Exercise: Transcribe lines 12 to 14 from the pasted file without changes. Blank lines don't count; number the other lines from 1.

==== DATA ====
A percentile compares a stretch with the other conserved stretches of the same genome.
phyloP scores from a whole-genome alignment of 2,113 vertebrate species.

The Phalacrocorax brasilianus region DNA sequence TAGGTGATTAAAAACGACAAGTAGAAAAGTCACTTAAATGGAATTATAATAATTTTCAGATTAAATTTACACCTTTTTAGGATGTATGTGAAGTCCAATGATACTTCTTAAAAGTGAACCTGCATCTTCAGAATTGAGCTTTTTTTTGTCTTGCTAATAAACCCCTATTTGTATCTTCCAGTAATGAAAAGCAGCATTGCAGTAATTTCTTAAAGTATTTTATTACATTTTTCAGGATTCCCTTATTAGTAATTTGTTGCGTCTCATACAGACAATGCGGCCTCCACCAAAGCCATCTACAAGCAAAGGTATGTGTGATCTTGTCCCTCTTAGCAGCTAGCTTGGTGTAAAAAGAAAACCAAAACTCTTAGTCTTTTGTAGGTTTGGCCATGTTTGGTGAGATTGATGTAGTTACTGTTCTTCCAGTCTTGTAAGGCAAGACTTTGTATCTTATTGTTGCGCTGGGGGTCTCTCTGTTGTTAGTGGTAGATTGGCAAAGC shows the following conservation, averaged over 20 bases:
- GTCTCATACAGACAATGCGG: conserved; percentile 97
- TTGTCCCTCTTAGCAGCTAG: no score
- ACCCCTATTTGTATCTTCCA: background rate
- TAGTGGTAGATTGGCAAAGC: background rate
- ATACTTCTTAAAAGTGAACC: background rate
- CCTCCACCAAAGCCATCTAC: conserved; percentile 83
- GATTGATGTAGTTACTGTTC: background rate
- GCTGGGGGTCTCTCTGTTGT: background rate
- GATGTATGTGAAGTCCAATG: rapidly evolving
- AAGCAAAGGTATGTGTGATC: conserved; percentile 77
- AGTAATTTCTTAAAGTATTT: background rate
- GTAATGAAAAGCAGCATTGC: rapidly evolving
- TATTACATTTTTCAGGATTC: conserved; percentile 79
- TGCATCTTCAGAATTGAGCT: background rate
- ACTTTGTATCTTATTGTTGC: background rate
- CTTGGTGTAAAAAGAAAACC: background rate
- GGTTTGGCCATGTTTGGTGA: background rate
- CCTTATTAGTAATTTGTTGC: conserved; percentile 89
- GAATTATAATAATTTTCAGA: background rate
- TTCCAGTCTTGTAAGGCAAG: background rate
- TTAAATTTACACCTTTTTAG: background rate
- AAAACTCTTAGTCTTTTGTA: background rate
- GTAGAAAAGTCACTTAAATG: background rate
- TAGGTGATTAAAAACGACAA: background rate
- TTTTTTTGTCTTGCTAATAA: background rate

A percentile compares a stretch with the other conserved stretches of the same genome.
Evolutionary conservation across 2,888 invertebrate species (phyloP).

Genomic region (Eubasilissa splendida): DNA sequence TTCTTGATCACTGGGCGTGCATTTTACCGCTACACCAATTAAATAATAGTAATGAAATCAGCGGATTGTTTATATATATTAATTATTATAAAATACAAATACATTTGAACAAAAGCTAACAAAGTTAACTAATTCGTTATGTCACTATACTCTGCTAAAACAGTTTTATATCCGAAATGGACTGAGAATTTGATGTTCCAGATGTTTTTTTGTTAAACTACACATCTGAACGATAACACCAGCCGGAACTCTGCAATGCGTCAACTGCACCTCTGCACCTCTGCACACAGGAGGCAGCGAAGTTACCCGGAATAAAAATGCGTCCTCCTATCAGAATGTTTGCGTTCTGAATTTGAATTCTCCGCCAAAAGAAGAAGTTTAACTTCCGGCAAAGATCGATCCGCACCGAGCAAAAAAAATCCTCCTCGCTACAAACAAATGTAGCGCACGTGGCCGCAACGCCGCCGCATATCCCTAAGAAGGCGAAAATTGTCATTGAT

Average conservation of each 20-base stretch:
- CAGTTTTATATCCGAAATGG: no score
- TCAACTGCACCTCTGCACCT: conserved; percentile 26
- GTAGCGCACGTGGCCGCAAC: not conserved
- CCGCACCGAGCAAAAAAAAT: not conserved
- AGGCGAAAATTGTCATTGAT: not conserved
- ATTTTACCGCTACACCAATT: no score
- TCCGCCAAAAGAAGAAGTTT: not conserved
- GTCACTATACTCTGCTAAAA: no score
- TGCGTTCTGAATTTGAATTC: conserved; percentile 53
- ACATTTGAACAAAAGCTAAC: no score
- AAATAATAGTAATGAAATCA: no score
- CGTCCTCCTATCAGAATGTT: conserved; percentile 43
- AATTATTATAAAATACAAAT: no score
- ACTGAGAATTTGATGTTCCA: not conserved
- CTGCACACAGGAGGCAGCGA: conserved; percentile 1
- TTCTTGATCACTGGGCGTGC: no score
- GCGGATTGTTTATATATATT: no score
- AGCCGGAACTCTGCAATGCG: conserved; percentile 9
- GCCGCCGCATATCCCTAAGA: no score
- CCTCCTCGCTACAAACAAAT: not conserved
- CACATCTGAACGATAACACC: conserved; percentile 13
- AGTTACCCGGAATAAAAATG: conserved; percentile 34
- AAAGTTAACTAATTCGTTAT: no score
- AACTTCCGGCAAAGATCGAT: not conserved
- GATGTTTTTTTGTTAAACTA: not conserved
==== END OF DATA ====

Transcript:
- GATGTATGTGAAGTCCAATG: rapidly evolving
- AAGCAAAGGTATGTGTGATC: conserved; percentile 77
- AGTAATTTCTTAAAGTATTT: background rate